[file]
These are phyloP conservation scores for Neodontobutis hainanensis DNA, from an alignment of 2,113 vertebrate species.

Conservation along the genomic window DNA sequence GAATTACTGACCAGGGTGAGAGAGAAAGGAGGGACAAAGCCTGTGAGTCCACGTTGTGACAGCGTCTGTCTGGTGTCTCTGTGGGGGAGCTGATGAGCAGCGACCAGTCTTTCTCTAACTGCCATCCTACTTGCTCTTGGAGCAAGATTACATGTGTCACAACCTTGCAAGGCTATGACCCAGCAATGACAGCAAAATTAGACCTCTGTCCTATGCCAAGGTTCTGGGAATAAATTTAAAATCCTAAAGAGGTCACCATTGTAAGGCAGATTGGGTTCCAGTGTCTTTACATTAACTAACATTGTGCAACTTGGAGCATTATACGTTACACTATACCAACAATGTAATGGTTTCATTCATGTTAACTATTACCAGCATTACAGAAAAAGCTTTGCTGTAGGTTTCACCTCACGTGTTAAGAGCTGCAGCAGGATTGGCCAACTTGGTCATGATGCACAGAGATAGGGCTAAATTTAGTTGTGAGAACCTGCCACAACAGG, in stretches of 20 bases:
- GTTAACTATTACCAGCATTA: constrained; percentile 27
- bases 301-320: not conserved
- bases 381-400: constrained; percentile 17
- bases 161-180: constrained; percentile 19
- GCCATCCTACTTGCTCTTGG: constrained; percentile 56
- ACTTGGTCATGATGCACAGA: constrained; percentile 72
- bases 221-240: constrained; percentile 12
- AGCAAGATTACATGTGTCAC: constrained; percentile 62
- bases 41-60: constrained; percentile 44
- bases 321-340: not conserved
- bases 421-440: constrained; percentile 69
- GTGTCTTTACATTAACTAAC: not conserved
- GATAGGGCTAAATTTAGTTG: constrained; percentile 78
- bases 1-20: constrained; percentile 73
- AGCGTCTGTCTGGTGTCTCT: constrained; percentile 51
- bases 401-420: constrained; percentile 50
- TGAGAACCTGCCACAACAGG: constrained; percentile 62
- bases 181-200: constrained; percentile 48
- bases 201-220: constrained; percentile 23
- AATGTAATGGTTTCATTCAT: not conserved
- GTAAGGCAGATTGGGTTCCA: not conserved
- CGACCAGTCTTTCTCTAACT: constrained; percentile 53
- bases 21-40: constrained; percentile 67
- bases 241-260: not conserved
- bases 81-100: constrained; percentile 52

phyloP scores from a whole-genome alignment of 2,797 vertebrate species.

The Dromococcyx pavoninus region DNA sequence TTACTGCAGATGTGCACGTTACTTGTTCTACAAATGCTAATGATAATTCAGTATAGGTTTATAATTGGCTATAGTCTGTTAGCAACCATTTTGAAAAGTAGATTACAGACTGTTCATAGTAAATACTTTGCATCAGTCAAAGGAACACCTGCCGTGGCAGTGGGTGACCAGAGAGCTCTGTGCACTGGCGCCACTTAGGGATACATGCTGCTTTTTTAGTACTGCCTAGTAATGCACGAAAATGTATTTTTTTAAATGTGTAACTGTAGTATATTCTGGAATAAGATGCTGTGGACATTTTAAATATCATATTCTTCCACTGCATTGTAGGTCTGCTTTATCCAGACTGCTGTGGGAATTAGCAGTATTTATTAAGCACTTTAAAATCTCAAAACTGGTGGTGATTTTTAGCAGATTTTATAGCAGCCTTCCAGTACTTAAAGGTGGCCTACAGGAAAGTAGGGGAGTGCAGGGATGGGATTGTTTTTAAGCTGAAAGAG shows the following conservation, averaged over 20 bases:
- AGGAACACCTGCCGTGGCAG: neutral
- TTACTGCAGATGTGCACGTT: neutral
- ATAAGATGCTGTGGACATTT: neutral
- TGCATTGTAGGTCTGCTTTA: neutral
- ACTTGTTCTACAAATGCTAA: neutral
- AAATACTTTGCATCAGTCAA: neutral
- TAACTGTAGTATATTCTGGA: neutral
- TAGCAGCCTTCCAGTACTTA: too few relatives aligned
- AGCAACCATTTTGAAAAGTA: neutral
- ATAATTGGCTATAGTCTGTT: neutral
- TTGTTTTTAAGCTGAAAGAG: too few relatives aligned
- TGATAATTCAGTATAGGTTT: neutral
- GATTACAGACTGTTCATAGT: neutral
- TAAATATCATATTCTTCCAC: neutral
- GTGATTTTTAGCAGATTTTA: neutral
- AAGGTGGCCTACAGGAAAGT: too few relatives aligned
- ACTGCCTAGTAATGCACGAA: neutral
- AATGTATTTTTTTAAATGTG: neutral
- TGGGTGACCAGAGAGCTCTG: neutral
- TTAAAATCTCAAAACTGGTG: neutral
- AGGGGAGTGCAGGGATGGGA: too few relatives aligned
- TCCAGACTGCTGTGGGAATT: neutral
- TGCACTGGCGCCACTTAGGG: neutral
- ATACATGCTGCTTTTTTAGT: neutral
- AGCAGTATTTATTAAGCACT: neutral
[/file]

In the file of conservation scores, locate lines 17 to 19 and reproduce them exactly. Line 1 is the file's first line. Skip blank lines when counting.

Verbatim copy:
- AGCGTCTGTCTGGTGTCTCT: constrained; percentile 51
- bases 401-420: constrained; percentile 50
- TGAGAACCTGCCACAACAGG: constrained; percentile 62